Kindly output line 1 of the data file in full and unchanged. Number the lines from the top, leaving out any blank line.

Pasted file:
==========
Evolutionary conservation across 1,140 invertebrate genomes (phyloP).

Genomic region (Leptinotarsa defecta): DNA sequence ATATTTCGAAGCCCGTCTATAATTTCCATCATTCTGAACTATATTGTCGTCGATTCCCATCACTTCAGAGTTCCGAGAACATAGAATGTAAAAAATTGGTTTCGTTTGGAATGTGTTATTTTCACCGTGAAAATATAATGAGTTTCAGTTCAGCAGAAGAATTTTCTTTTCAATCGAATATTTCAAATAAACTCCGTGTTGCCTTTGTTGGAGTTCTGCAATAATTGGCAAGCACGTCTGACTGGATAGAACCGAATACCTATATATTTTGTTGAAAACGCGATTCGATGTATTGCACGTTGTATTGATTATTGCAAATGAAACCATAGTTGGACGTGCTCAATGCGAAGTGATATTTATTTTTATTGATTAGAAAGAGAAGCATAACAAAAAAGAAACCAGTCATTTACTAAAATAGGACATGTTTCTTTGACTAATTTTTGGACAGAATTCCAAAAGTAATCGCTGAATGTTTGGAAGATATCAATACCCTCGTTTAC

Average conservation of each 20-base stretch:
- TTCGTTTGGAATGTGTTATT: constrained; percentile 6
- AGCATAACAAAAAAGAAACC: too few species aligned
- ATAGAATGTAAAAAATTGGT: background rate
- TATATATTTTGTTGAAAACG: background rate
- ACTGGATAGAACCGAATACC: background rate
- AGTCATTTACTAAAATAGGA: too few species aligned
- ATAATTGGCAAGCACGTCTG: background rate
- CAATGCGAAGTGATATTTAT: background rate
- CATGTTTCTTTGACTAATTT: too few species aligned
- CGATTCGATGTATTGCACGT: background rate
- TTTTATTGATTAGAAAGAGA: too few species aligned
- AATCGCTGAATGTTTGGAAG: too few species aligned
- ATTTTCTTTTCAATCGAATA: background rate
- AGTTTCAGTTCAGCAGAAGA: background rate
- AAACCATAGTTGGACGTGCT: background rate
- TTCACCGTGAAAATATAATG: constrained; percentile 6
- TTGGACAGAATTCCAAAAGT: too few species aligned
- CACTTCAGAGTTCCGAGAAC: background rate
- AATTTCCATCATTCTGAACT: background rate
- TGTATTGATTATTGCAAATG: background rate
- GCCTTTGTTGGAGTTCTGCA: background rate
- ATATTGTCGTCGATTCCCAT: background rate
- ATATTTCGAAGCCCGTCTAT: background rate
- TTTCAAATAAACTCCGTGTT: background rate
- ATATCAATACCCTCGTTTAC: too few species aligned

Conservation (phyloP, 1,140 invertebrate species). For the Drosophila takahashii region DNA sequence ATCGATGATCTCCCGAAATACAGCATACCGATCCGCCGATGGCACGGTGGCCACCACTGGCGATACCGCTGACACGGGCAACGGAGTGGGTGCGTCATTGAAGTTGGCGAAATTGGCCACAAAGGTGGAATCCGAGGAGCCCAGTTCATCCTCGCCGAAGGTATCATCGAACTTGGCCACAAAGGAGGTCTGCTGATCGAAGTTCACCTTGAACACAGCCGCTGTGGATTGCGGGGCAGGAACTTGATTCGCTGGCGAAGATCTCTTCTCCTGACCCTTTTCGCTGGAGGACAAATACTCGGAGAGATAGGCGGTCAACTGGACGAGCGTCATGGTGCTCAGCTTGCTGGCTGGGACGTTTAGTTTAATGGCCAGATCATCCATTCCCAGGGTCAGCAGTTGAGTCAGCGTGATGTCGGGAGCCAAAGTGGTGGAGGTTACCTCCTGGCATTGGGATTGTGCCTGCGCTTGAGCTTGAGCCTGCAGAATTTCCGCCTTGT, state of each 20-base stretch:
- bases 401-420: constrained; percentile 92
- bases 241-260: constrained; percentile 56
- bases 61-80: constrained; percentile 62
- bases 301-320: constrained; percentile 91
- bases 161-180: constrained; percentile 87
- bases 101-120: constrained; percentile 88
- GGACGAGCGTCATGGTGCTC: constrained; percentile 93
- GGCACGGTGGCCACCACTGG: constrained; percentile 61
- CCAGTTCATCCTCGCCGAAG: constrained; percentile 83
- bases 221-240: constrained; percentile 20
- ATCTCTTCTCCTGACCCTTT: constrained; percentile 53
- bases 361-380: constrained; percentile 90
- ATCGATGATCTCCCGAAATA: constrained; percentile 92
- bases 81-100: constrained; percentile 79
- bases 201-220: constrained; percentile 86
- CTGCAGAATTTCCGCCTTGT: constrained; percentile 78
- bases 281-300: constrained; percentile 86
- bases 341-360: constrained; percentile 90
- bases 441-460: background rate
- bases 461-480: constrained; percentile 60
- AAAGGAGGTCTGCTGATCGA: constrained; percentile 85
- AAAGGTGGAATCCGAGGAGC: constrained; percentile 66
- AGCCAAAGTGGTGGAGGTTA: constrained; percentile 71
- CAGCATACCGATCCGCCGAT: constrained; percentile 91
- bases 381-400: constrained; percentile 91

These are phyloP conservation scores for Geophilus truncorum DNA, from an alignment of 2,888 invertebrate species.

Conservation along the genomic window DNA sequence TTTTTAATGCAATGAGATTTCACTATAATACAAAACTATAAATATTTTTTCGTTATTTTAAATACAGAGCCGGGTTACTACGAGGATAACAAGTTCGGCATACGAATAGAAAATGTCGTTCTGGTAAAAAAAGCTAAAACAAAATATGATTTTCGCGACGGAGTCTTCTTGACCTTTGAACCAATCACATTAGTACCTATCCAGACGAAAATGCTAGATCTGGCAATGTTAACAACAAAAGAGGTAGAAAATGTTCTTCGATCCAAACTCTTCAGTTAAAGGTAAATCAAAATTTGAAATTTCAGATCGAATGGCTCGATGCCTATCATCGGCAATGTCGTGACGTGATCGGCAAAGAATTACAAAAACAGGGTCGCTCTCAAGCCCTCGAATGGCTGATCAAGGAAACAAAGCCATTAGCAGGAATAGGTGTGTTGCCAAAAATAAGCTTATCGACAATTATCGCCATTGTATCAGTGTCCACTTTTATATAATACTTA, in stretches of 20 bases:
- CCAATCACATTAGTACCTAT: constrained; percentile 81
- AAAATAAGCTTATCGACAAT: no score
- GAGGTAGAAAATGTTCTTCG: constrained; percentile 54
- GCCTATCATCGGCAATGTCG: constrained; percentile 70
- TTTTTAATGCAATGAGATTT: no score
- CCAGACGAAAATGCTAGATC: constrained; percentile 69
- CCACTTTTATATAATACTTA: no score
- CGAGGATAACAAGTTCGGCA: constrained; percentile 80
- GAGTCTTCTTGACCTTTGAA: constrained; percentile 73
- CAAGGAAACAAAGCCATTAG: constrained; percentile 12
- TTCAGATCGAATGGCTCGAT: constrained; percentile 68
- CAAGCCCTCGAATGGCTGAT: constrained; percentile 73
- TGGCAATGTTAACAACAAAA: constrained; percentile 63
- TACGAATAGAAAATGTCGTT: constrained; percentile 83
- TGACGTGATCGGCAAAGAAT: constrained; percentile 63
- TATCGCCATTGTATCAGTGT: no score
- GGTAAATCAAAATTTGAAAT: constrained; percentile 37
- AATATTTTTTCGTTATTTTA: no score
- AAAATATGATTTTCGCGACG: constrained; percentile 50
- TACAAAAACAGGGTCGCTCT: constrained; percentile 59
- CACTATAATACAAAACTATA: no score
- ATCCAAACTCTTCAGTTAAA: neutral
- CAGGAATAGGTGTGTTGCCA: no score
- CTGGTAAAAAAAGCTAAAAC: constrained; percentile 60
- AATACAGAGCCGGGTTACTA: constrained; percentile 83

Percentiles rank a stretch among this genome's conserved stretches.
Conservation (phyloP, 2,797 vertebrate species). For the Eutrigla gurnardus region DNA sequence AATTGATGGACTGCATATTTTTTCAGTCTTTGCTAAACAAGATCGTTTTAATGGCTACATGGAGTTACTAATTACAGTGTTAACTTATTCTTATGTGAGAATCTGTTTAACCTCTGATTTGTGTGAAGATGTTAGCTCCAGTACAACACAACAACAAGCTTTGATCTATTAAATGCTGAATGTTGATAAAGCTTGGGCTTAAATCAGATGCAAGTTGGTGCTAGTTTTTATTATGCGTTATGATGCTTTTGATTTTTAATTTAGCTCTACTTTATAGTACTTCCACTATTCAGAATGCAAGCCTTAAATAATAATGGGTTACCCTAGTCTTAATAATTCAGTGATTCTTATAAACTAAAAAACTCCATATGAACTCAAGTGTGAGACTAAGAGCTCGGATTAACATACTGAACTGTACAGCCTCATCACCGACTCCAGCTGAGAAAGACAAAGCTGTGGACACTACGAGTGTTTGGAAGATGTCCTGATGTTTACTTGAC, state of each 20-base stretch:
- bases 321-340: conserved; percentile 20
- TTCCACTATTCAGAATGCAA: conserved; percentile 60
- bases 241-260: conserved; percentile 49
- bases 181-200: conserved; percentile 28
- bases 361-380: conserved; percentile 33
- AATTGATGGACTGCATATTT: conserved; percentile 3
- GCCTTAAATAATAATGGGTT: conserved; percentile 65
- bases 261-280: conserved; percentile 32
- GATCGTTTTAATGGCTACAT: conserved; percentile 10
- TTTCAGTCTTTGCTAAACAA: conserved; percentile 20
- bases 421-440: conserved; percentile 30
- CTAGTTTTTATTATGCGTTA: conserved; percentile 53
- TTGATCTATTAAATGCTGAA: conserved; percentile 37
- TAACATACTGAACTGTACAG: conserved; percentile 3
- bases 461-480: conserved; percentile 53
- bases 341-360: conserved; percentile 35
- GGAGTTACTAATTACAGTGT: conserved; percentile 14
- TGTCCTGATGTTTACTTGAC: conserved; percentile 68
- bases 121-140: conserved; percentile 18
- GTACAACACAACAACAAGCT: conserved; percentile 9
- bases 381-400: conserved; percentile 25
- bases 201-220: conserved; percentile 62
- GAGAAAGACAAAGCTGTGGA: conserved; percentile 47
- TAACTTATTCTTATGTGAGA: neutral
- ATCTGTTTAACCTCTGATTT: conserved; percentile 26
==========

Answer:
Evolutionary conservation across 1,140 invertebrate genomes (phyloP).